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Nancy Yunhwa Rao Speaks About Chinese Opera

The following is a guest post by Wendi Maloney of the Library’s Office of Communications. It is an excerpt of this longer post, which originally appeared on the Library of Congress Blog.

Music scholar Nancy Yunhwa Rao will discuss her research and her new book at the Library of Congress at noon on August 9 in the American Folklife Center’s next Benjamin A. Botkin Lecture. Visit this link for more details!

In the book, Chinatown Opera Theater in North America, Rao tells the story of how Chinatown opera, performed initially to entertain Chinese immigrants, developed into an important part of America’s musical culture.  Drawing on new Chinese- and English-language research—including sources at the Library of Congress—she unmasks the backstage world of Chinese opera while also looking at the role of Chinatown theaters in shaping Chinese-American identities and the birth of modern American music.

Rao is professor of music at the Mason Gross School of the Arts at Rutgers University. She has studied connections between China and the West and published on the ways in which modern composers of Chinese origin draw on the gestures, vocal styles, and percussion patterns of Chinese opera. She has also explored other aspects of American music, including the life and contributions of American composer Ruth Crawford Seeger.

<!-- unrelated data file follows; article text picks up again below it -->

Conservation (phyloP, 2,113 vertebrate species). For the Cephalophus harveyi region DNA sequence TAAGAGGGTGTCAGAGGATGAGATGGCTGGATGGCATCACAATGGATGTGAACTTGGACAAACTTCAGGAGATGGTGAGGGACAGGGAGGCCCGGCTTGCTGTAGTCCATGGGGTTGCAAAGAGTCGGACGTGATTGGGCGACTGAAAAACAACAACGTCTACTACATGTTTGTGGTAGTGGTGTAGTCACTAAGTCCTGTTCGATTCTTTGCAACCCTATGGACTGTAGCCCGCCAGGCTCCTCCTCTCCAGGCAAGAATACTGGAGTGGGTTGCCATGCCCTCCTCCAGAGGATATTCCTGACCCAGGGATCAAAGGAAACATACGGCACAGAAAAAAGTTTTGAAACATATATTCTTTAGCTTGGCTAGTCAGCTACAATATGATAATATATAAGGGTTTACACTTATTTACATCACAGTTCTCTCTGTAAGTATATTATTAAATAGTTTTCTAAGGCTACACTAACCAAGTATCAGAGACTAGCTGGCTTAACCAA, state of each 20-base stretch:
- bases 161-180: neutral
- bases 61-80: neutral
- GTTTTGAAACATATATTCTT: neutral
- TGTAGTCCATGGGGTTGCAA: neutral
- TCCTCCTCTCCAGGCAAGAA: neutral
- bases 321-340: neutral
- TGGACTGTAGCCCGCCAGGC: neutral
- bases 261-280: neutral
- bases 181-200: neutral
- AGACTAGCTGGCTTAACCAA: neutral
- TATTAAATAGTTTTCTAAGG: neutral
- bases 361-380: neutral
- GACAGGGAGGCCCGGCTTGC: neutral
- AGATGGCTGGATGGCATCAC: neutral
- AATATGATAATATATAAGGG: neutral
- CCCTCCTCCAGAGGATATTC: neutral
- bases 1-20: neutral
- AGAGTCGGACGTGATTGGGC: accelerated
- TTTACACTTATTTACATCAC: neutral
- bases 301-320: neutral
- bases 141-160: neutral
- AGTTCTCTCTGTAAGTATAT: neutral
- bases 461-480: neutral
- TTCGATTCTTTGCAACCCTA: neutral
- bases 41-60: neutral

In 2012, Rao spent time in residency at the Library of Congress as a recipient of Gerald E. and Corinne L. Parsons Fund Award, established to make the collections of primary ethnographic materials housed at the Library available to researchers.

For an interview with Rao about her book, please visit this post on the Library of Congress Blog.

 

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